Queen’s U researchers develop paper-thin tablet computer
Intel, Plastic Logic and Queen’s Human Media Lab’s PaperTab debuts a flexible, paper-thin touch-screen computer.
If the iPad is still too thick and rigid for you, researchers at Queen’s University’s Human Media Lab have created a flexible paper computer developed in collaboration with Plastic Logic and Intel Labs. The PaperTab tablet looks and acts like a sheet of paper, but is actually a 10.7-inch high-resolution touchscreen display, powered by an Intel Core i5 processor.
In line with the nature of the hardware, the paper metaphor carries through to the user interface. For example, users can display the next (or previous) page of a long document by dog-earing the upper right or left of the flexible tablet. In addition, multiple PaperTabs can be used interactively.
“Using several PaperTabs makes it much easier to work with multiple documents,” says Roel Vertegaal, Director of Queen’s University’s Human Media Lab. “Within five to ten years, most computers, from ultra-notebooks to tablets, will look and feel just like these sheets of printed color paper.”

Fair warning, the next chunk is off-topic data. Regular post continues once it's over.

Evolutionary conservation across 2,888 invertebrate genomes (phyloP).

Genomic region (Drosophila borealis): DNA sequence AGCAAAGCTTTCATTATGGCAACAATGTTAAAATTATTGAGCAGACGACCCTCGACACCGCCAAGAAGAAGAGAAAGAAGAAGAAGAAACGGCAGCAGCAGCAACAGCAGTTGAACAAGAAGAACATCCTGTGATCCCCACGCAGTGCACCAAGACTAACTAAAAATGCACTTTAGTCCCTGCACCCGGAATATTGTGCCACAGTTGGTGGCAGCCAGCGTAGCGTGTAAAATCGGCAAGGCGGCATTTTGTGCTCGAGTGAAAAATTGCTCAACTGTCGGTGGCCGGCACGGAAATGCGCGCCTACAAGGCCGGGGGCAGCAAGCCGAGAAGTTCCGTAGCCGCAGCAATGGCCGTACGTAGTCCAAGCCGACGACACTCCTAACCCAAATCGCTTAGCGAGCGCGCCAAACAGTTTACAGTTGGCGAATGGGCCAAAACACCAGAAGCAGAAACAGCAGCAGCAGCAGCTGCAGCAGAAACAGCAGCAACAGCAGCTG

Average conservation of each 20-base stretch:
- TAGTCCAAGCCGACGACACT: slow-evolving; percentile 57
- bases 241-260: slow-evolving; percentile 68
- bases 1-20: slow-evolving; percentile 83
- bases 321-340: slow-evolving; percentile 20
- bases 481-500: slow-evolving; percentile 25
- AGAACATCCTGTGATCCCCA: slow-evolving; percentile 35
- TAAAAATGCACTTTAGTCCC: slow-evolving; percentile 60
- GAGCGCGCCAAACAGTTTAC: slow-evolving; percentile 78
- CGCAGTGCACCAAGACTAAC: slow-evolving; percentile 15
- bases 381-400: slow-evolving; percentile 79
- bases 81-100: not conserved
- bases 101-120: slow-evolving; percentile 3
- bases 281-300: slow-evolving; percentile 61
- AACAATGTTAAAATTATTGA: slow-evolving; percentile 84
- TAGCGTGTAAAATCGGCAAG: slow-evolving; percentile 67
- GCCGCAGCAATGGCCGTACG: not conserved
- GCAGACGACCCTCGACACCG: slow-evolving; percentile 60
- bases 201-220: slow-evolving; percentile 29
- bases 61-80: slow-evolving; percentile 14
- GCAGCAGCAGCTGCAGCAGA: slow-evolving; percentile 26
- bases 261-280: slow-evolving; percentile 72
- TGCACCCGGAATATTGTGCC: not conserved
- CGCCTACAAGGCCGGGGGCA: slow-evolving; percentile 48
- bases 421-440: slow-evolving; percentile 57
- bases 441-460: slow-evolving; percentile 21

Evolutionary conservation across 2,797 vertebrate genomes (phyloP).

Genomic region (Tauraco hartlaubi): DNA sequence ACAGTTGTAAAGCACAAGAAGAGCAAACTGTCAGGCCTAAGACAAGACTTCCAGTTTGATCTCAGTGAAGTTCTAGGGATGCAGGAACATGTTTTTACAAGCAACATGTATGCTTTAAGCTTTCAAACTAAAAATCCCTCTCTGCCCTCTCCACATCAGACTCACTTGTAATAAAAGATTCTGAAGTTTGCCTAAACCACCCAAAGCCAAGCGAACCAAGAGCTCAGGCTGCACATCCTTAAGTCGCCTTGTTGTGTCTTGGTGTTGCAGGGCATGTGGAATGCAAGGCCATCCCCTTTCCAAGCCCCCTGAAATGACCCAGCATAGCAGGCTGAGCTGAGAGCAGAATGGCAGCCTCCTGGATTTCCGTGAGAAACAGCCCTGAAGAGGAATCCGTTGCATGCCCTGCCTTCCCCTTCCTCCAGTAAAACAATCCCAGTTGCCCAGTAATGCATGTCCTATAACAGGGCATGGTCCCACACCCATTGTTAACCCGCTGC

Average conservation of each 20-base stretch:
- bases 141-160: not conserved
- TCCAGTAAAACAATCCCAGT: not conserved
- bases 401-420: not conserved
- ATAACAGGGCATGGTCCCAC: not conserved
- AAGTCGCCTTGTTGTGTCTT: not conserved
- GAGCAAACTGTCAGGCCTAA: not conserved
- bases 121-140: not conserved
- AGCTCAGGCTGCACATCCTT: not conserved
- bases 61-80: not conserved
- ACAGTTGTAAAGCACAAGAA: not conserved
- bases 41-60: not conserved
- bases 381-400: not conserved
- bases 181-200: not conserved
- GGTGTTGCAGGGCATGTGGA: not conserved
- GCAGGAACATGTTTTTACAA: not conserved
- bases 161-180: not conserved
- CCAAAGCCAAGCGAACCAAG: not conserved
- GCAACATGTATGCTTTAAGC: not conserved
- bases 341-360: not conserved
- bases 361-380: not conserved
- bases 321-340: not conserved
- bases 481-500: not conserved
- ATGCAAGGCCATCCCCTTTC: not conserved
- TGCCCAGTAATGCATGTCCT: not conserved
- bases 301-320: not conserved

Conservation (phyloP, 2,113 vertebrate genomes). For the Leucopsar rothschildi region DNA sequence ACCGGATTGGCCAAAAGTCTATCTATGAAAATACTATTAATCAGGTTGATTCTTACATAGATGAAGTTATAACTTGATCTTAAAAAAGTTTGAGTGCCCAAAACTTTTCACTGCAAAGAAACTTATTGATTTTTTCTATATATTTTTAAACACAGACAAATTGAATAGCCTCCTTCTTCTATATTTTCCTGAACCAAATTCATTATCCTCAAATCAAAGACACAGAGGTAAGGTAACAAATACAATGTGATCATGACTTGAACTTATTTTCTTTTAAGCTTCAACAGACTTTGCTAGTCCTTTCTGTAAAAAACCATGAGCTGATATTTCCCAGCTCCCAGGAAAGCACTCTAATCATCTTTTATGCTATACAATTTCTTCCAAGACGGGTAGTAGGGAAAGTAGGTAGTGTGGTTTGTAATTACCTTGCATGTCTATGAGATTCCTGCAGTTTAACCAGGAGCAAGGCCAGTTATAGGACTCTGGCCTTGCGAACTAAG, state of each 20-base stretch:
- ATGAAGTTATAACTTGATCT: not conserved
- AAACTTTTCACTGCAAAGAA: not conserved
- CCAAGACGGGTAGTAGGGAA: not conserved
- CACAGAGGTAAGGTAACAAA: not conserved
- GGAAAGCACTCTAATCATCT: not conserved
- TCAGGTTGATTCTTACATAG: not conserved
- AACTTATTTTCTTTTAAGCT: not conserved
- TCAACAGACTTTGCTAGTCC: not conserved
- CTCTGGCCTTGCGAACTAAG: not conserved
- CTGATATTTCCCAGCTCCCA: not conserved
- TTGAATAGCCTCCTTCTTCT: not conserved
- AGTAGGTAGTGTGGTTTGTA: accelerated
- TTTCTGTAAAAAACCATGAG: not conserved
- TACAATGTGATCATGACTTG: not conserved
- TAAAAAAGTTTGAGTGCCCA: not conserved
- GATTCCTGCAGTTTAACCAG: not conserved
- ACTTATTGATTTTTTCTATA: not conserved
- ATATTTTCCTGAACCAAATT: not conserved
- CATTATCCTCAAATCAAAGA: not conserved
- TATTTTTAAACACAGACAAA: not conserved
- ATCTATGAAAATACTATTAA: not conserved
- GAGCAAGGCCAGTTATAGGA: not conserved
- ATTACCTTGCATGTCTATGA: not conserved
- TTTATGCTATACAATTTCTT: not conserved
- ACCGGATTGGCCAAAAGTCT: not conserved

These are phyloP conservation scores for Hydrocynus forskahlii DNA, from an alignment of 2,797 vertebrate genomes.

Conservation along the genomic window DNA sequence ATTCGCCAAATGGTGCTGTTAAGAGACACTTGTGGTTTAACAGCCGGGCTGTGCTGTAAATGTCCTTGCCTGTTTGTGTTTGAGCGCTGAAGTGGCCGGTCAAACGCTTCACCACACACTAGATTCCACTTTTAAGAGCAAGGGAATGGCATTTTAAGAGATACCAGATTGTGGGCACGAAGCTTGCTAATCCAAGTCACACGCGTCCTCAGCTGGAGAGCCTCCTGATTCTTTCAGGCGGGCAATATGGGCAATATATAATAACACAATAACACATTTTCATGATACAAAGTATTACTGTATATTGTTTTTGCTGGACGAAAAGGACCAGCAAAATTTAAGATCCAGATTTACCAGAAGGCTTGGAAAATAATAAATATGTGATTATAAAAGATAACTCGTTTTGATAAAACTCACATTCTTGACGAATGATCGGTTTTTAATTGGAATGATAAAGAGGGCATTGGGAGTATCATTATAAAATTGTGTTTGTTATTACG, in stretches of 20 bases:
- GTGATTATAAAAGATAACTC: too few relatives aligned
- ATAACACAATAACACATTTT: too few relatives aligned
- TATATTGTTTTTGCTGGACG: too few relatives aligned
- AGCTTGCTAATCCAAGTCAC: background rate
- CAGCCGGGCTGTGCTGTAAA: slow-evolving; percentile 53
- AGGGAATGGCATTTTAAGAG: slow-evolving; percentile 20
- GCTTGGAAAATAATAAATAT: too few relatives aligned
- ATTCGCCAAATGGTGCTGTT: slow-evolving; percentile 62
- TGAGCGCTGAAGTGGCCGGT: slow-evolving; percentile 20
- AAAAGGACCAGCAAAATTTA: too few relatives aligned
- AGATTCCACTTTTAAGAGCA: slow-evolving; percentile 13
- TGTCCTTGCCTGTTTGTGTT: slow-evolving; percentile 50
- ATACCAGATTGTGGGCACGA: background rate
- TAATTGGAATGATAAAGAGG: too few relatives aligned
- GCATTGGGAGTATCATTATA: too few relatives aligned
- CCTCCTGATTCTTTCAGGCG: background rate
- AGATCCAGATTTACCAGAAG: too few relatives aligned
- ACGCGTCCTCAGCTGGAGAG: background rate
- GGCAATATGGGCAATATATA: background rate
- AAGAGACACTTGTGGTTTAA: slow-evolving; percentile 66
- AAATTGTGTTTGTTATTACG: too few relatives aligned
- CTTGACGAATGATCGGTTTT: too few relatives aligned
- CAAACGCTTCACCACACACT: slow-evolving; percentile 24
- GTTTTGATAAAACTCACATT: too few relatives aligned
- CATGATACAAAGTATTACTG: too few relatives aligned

For example, PaperTab’s interface allows a user to send a photo by tapping one PaperTab showing a draft email with another PaperTab showing the photo. The photo is then automatically attached to the draft email. The email is sent either by placing the PaperTab in a third “out tray”-designated PaperTab, or by bending the top corner of the display. Similarly, a larger drawing or display surface is created by placing two or more PaperTabs side by side.
Unlike traditional tablets, PaperTabs keep track of their location relative to each other, and the user. For example, when a PaperTab is placed outside of reaching distance, it reverts to a thumbnail overview of a document, just like icons on a computer desktop. When picked up or touched, a PaperTab switches back to a full screen page view, similar to opening a window on a computer.
In addition to the PaperTab, Queen’s University Human Media Lab’s inventions include ubiquitous eye tracking sensors, the world’s first flexible phone and a pseudo-holographic teleconferencing system, TeleHuman.